Your thoughts?

What are the implications for SMBS of Google Integrated Local Search Result Tests?

Since the beginning of July I have been writing about Google’s test to radically change the display of local search results on the main search results page. Miriam Ellis of Solas Design decided she really wanted my opinion not just my screen shots:

I’d like to ask the million dollar question, though: what do YOU think of this? In your mind, would this represent an improvement for users/business owners, a step backwards, something else? I know you like to report all this fascinating news with the measured voice of reason, but I wouldn’t mind some editorial opinion on this subject from you.

Ok, Miriam, I’ll bite.

While I personally find floating objects annoying, I don’t see many down sides to the local business. I think Google is making an effort to bring forth the most relevant local results and that is good for all.

Benefits:
– Local Results are highlighted on the page and are now more visually obvious than general search results
– Generic directories are pushed down in the SERPS leaving more local results above the fold
– The map floats down the page, not always adding context but always reminding folks to think local
– Ranking, which is always the most interesting to folks, appears to favor local businesses

Negatives (nothing too surprising here):
– Businesses that had two mentions on the front page will now have one
– If a business doesn’t yet have a website they will likely loose out on local search all together
– If they have a poorly designed website with flash or a welcome page that masks the site they will loose standing
– More opportunities for a searcher to visit something other than the business website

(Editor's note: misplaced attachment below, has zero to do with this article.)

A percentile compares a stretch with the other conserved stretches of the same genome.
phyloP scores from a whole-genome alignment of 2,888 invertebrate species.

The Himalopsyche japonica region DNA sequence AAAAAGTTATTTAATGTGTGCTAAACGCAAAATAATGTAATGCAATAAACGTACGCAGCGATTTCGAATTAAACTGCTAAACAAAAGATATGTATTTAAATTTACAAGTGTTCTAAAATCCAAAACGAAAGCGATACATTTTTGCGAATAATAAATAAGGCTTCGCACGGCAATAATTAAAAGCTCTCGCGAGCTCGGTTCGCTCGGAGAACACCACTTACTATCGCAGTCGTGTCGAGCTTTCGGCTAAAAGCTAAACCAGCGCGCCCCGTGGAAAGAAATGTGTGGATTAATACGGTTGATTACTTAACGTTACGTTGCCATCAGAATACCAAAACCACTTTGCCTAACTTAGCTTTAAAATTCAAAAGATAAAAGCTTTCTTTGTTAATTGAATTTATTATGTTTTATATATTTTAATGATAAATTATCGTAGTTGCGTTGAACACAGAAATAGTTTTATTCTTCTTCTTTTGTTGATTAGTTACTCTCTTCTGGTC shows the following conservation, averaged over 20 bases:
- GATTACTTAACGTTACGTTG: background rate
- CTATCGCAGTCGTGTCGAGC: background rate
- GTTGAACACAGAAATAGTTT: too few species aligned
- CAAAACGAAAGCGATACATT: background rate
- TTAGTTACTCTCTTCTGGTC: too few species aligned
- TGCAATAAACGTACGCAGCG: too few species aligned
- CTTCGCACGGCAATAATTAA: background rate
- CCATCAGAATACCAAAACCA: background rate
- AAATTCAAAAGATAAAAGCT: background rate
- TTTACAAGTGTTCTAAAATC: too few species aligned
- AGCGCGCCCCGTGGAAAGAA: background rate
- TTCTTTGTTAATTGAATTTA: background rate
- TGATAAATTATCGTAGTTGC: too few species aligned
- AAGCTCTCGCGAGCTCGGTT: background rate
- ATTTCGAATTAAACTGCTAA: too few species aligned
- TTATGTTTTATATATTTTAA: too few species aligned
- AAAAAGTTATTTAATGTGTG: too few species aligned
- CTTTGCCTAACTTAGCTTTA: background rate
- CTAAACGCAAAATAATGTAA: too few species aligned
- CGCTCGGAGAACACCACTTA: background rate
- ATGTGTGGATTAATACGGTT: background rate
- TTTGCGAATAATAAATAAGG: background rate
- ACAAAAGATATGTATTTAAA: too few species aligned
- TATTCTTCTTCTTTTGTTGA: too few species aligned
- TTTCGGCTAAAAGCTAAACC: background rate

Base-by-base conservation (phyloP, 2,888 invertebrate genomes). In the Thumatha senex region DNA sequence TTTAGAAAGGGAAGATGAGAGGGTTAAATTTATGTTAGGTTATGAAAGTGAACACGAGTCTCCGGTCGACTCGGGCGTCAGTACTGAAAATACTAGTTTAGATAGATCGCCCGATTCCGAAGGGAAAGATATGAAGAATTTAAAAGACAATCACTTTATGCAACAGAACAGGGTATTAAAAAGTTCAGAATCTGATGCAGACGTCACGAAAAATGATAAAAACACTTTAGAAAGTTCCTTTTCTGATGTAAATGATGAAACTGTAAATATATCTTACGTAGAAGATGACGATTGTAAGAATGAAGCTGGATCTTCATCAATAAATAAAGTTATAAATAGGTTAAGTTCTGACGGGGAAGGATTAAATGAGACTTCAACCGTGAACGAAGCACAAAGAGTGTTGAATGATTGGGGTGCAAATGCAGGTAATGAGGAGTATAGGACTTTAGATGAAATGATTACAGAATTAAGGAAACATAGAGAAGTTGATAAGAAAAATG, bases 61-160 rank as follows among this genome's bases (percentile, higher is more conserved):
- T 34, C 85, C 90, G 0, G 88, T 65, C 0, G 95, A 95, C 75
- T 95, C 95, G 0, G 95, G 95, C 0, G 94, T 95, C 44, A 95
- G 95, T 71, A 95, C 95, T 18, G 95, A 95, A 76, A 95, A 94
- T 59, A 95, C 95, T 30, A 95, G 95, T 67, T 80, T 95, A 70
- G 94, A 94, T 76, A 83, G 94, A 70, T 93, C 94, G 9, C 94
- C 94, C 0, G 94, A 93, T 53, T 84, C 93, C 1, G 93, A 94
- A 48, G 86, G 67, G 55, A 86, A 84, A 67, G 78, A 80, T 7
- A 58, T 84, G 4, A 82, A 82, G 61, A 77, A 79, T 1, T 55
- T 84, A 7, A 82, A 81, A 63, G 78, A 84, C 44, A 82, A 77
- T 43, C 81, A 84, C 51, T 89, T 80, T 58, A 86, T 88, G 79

Local is all about customer acquisition and not click throughs. While there very well could be fewer website visits I think for the most part, customer acquisition one way or the other will not be altered for most businesses.

But this isn’t just about ranking, whether a business has a website, whether the directories are less visible or that the searcher might go to TripAdvisor instead of the business website. The point that most folks seemed to have missed is that Google is pushing their sentiment analysis to the front and center of the main search results. Is this a benefit or a drawback for local businesses?

Google is attempting to summarize ALL user sentiment about a given business in one sentence and hanging it out there for the world to see on the front page. This can be great for those businesses that have exemplary customer care histories reflected in their reviews. But for those on the margins? Watch out!

Here is a sample search of the test results that demonstrates the potential implication of showing sentiment analysis on the front page (click to view larger):

(To see the full screen shot click here.)

Now compare this result to what a searcher sees of Motel 8 in the current view (click to view larger):
Continue reading What are the implications for SMBS of Google Integrated Local Search Result Tests?

Developing Knowledge about Local Search